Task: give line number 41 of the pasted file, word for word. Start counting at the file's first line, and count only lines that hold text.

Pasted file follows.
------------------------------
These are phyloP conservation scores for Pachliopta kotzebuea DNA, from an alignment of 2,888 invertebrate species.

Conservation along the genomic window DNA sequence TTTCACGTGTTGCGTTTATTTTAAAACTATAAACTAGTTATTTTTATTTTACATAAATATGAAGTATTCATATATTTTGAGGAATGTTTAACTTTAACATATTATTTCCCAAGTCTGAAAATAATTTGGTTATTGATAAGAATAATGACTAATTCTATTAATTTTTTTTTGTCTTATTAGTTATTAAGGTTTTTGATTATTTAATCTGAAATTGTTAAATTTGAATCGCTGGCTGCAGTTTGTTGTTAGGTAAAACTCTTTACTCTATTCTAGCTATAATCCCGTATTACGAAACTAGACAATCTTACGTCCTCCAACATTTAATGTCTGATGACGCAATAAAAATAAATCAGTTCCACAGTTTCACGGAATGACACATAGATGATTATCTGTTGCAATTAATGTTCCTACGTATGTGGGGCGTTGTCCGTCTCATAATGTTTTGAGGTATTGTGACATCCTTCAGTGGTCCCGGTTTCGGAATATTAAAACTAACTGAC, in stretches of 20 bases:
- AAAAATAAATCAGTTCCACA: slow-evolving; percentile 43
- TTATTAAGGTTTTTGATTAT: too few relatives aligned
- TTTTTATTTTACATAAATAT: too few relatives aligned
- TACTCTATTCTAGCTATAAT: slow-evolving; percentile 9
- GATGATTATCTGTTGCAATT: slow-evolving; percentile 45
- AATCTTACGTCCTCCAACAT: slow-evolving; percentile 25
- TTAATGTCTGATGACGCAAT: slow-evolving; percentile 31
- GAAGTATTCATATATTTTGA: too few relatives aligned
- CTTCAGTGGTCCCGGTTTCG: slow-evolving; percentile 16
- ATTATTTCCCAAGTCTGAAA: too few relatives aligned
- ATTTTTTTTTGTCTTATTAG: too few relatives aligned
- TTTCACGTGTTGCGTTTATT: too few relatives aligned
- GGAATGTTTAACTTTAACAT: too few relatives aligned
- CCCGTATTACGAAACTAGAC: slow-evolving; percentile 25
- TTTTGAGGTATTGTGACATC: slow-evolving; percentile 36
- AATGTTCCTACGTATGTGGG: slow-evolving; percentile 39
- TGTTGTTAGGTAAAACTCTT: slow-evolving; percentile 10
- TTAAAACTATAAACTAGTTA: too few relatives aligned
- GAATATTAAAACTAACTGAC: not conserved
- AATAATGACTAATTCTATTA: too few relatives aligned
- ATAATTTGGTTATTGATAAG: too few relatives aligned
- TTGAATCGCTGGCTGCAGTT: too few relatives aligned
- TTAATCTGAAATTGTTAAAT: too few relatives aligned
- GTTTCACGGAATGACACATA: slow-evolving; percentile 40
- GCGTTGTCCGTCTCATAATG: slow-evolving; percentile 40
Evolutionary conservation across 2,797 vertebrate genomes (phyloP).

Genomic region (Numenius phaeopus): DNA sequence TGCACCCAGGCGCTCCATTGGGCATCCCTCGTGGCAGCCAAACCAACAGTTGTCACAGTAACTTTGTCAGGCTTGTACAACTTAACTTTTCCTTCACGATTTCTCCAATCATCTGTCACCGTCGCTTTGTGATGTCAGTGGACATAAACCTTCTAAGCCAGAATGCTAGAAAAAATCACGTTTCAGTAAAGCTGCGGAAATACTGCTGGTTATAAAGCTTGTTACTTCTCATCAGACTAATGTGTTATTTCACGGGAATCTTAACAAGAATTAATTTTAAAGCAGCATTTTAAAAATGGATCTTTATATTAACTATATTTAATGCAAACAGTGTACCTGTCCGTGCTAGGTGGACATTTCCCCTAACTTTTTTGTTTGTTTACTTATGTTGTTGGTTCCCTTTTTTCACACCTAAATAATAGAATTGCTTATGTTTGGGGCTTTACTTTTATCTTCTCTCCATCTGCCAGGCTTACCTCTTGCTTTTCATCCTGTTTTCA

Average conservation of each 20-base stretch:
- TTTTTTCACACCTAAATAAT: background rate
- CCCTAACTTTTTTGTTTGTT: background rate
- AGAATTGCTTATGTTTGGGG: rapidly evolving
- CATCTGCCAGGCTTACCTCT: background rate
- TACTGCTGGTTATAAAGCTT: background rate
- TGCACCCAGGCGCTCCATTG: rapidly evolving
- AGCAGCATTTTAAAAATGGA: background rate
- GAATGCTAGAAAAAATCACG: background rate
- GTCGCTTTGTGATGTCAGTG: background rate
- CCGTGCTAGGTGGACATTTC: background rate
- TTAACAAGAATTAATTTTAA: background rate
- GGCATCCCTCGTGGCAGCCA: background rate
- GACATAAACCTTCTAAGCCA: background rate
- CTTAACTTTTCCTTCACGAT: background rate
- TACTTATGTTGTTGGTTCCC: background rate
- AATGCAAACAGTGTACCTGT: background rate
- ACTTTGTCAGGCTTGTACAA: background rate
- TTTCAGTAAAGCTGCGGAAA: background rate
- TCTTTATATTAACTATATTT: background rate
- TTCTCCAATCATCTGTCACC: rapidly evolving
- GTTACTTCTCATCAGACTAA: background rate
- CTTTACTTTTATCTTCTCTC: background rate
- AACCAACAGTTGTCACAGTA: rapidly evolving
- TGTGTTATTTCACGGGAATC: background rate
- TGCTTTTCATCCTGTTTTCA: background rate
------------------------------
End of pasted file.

- TTAACAAGAATTAATTTTAA: background rate